For them, Father’s Day has no relevanceJune 19th, 2011 - 5:34 pm ICT by IANS
Shimla, June 19 (IANS) For them, International Father’s Day has no relevance. They are a group of “harassed” men who have been denied their parenting rights. These are divorced fathers who have been demanding equal access to their children.
These fathers are keen to take care of their children as a practice and make this law mandatory through legislation.
“This Father’s Day (June 19), we are seeking parenting rights and joint custody of children in case of divorce or separation,” Shimla-based software engineer Atul Sood (name changed) told IANS.
Sood, who has been facing a divorce case, said: “Despite a court order, my wife and her family is not allowing me to meet my kid. For more than three years, I have not met her and even not seen her.”
Added Ramandeep Bajwa of Chandigarh, “In spite of the court giving me the permission to meet my child, the mother tutors the kid not to speak to me when the meeting takes place. So when I go to meet my child, she doesn’t speak to me at all.”
“It’s really shameful that I have fathered the child but I can’t speak to her,” he added.
Bangalore-based NGO Children’s Rights Initiative for Shared Parenting (CRISP), with more than 2,500 members across the country, said shared parenting and joint custody of children should be implemented as a rule in divorce or separation cases.
“On Father’s Day, we demand the basic rights of children to access both biological parents. For this, there is a need for implementing shared parenting and joint custody as a rule in separation and divorce cases,” CRISP Founder and President Kumar V. Jahgirdar told IANS on phone from Bangalore.
“It’s not fair on the part of the court to interview the child for selecting a parent (in divorce case). There should be no interview of the child up to the age of 12,” he said.
CRISP, with its regional chapters in Chandigarh, Chennai, Hyderabad, Mumbai, Delhi and Lucknow, has been fighting to set up special courts to deal with child custody cases.
“We are demanding special courts to deal with child custody cases and address the problems faced by the parents who have been deprived of the joint custody,” said Jahgirdar, who is fighting for shared parenting of his daughter with his ex-wife.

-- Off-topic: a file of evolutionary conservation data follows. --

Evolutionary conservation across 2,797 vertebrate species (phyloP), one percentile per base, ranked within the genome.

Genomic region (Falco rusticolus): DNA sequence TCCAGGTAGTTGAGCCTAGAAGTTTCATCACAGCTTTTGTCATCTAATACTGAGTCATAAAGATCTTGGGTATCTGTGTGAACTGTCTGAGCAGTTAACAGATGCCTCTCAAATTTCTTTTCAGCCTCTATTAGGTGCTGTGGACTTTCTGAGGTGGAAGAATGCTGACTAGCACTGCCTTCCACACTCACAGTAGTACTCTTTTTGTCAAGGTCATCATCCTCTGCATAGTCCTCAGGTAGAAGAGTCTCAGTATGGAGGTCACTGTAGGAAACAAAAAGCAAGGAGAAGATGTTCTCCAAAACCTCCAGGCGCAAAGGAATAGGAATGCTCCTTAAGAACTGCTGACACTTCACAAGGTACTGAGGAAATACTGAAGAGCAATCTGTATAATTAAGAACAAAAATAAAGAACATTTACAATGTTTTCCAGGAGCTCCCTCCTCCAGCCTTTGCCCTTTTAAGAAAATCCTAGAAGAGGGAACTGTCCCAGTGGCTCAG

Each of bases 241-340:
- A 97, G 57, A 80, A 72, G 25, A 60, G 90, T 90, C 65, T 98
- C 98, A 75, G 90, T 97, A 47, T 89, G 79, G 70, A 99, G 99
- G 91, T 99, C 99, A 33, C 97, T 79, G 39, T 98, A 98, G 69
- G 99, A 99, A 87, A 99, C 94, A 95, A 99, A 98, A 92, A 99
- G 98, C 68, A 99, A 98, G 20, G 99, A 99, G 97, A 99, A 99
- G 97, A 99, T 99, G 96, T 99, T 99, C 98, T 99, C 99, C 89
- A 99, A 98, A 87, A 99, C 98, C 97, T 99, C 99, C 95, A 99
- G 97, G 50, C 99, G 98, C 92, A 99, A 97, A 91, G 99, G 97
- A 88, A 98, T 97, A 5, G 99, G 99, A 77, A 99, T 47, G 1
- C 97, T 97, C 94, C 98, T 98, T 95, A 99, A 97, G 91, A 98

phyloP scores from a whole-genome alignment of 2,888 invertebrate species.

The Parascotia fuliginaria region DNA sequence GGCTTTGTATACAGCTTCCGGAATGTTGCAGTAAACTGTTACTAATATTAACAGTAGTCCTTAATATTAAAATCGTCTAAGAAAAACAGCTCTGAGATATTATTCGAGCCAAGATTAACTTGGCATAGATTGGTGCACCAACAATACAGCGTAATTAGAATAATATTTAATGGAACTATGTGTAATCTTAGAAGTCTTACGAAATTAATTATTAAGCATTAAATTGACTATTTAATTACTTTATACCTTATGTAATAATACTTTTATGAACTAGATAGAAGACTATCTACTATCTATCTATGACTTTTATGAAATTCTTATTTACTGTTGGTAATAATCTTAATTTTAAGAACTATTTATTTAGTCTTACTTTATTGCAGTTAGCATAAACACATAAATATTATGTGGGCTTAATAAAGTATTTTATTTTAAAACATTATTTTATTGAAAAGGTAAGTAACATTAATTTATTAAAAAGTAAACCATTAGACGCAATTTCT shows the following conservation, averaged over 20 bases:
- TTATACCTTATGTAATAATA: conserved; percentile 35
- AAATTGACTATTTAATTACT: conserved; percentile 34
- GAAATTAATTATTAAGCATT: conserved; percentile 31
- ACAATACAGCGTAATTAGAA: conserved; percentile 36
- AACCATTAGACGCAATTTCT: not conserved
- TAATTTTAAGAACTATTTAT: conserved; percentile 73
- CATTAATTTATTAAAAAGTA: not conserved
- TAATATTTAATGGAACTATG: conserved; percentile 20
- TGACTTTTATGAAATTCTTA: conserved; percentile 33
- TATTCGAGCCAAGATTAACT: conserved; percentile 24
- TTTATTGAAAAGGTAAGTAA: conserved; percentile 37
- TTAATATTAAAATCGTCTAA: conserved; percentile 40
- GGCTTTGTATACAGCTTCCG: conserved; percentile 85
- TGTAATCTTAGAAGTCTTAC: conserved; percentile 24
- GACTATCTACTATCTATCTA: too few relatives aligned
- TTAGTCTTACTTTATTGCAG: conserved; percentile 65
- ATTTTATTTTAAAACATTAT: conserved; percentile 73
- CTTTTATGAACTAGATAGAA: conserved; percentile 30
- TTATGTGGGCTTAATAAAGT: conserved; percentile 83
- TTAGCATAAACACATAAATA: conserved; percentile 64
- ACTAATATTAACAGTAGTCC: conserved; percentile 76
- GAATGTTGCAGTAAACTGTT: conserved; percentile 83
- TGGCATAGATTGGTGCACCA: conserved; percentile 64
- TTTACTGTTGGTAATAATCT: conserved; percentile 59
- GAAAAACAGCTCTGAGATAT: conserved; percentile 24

“Moreover, all child custody cases should be settled within three months of application in the family courts,” he added.
Bajwa said the courts have a more favourable approach towards mothers.
“Indian matrimonial and child custody laws are biased against men,” he added.
CRISP is demanding punishment for people who misuse the Indian Penal Code as a tool to deprive the father and his family members of access to their children.
S.P. Sidhu, a leading lawyer based in Chandigarh, said: “As per law, a child below the age of five always remains in the custody of the mother and the father doesn’t have the right to bring him or her up.”
“Even if the child is more than five years old, the court generally favours the mother for custody. However, only in exceptional cases the court gives custody to a father, that too after he convinces the court that the mother is not taking care of the child well,” he said.
Delhi-based child counsellor Ekta Singh said: “For a child, both the parents are equally important and isolation of one of them in most cases leads to mental distress and trauma in the child.”
According to CRISP, during 2008, 9,000 divorce cases were filed in Delhi, 7,500 in Mumbai and 5,000 in Bangalore. The figures were collected from family courts in the three cities.
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